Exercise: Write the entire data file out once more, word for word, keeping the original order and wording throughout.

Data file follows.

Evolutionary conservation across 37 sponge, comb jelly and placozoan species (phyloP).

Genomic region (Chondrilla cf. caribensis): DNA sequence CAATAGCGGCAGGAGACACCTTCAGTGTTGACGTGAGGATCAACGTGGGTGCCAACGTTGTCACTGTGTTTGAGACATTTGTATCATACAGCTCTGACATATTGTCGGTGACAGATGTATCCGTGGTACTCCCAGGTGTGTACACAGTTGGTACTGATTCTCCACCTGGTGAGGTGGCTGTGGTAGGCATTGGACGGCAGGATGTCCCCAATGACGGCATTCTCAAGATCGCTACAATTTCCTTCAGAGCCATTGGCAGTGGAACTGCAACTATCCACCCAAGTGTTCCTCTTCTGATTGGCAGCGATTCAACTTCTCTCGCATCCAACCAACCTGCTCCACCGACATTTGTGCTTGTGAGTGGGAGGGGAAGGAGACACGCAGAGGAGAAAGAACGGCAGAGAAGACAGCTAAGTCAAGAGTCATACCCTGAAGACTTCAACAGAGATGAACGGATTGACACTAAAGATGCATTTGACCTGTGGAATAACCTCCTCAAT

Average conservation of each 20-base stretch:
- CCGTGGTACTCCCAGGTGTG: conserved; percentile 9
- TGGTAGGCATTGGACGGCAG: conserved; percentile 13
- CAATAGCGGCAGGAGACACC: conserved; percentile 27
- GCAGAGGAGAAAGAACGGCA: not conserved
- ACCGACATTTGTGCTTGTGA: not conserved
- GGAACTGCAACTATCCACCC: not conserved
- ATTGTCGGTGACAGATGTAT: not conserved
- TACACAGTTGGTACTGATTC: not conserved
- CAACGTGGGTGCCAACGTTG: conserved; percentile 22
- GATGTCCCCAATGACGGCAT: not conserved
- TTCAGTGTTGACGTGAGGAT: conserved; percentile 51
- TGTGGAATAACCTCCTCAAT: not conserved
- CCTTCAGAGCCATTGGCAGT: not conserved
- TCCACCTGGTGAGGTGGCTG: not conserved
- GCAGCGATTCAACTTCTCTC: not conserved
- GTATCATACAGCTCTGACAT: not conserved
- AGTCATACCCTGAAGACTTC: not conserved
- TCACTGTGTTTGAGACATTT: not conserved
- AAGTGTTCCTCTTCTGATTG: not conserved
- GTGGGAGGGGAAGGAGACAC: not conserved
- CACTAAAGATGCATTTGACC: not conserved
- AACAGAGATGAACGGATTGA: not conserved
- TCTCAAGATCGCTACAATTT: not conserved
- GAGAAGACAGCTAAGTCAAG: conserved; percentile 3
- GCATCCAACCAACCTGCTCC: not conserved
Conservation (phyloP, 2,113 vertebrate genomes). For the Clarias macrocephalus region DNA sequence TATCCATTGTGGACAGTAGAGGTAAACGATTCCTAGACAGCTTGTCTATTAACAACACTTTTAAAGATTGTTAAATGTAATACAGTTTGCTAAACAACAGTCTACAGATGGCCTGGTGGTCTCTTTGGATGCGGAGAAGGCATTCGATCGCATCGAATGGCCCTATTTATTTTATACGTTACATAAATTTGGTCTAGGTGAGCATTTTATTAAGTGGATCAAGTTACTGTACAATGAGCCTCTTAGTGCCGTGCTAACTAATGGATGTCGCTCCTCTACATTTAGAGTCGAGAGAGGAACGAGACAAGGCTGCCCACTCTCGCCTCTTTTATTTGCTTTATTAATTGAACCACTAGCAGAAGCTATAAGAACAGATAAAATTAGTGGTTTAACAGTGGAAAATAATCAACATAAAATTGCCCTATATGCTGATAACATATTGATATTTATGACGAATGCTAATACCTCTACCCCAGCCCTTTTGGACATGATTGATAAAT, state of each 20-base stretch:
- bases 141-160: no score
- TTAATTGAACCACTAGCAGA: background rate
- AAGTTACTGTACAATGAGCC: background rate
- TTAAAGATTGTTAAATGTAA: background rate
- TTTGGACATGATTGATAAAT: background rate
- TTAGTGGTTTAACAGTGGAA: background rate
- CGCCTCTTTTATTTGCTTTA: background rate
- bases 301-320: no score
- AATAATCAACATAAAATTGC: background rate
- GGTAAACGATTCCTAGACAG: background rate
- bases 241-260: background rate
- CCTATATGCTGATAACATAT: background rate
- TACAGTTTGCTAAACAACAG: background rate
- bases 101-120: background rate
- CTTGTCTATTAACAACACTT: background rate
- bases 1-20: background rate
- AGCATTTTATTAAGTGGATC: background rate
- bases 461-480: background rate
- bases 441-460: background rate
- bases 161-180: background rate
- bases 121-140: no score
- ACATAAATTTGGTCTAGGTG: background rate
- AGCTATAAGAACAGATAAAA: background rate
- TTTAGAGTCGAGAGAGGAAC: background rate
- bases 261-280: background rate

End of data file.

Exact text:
Evolutionary conservation across 37 sponge, comb jelly and placozoan species (phyloP).

Genomic region (Chondrilla cf. caribensis): DNA sequence CAATAGCGGCAGGAGACACCTTCAGTGTTGACGTGAGGATCAACGTGGGTGCCAACGTTGTCACTGTGTTTGAGACATTTGTATCATACAGCTCTGACATATTGTCGGTGACAGATGTATCCGTGGTACTCCCAGGTGTGTACACAGTTGGTACTGATTCTCCACCTGGTGAGGTGGCTGTGGTAGGCATTGGACGGCAGGATGTCCCCAATGACGGCATTCTCAAGATCGCTACAATTTCCTTCAGAGCCATTGGCAGTGGAACTGCAACTATCCACCCAAGTGTTCCTCTTCTGATTGGCAGCGATTCAACTTCTCTCGCATCCAACCAACCTGCTCCACCGACATTTGTGCTTGTGAGTGGGAGGGGAAGGAGACACGCAGAGGAGAAAGAACGGCAGAGAAGACAGCTAAGTCAAGAGTCATACCCTGAAGACTTCAACAGAGATGAACGGATTGACACTAAAGATGCATTTGACCTGTGGAATAACCTCCTCAAT

Average conservation of each 20-base stretch:
- CCGTGGTACTCCCAGGTGTG: conserved; percentile 9
- TGGTAGGCATTGGACGGCAG: conserved; percentile 13
- CAATAGCGGCAGGAGACACC: conserved; percentile 27
- GCAGAGGAGAAAGAACGGCA: not conserved
- ACCGACATTTGTGCTTGTGA: not conserved
- GGAACTGCAACTATCCACCC: not conserved
- ATTGTCGGTGACAGATGTAT: not conserved
- TACACAGTTGGTACTGATTC: not conserved
- CAACGTGGGTGCCAACGTTG: conserved; percentile 22
- GATGTCCCCAATGACGGCAT: not conserved
- TTCAGTGTTGACGTGAGGAT: conserved; percentile 51
- TGTGGAATAACCTCCTCAAT: not conserved
- CCTTCAGAGCCATTGGCAGT: not conserved
- TCCACCTGGTGAGGTGGCTG: not conserved
- GCAGCGATTCAACTTCTCTC: not conserved
- GTATCATACAGCTCTGACAT: not conserved
- AGTCATACCCTGAAGACTTC: not conserved
- TCACTGTGTTTGAGACATTT: not conserved
- AAGTGTTCCTCTTCTGATTG: not conserved
- GTGGGAGGGGAAGGAGACAC: not conserved
- CACTAAAGATGCATTTGACC: not conserved
- AACAGAGATGAACGGATTGA: not conserved
- TCTCAAGATCGCTACAATTT: not conserved
- GAGAAGACAGCTAAGTCAAG: conserved; percentile 3
- GCATCCAACCAACCTGCTCC: not conserved
Conservation (phyloP, 2,113 vertebrate genomes). For the Clarias macrocephalus region DNA sequence TATCCATTGTGGACAGTAGAGGTAAACGATTCCTAGACAGCTTGTCTATTAACAACACTTTTAAAGATTGTTAAATGTAATACAGTTTGCTAAACAACAGTCTACAGATGGCCTGGTGGTCTCTTTGGATGCGGAGAAGGCATTCGATCGCATCGAATGGCCCTATTTATTTTATACGTTACATAAATTTGGTCTAGGTGAGCATTTTATTAAGTGGATCAAGTTACTGTACAATGAGCCTCTTAGTGCCGTGCTAACTAATGGATGTCGCTCCTCTACATTTAGAGTCGAGAGAGGAACGAGACAAGGCTGCCCACTCTCGCCTCTTTTATTTGCTTTATTAATTGAACCACTAGCAGAAGCTATAAGAACAGATAAAATTAGTGGTTTAACAGTGGAAAATAATCAACATAAAATTGCCCTATATGCTGATAACATATTGATATTTATGACGAATGCTAATACCTCTACCCCAGCCCTTTTGGACATGATTGATAAAT, state of each 20-base stretch:
- bases 141-160: no score
- TTAATTGAACCACTAGCAGA: background rate
- AAGTTACTGTACAATGAGCC: background rate
- TTAAAGATTGTTAAATGTAA: background rate
- TTTGGACATGATTGATAAAT: background rate
- TTAGTGGTTTAACAGTGGAA: background rate
- CGCCTCTTTTATTTGCTTTA: background rate
- bases 301-320: no score
- AATAATCAACATAAAATTGC: background rate
- GGTAAACGATTCCTAGACAG: background rate
- bases 241-260: background rate
- CCTATATGCTGATAACATAT: background rate
- TACAGTTTGCTAAACAACAG: background rate
- bases 101-120: background rate
- CTTGTCTATTAACAACACTT: background rate
- bases 1-20: background rate
- AGCATTTTATTAAGTGGATC: background rate
- bases 461-480: background rate
- bases 441-460: background rate
- bases 161-180: background rate
- bases 121-140: no score
- ACATAAATTTGGTCTAGGTG: background rate
- AGCTATAAGAACAGATAAAA: background rate
- TTTAGAGTCGAGAGAGGAAC: background rate
- bases 261-280: background rate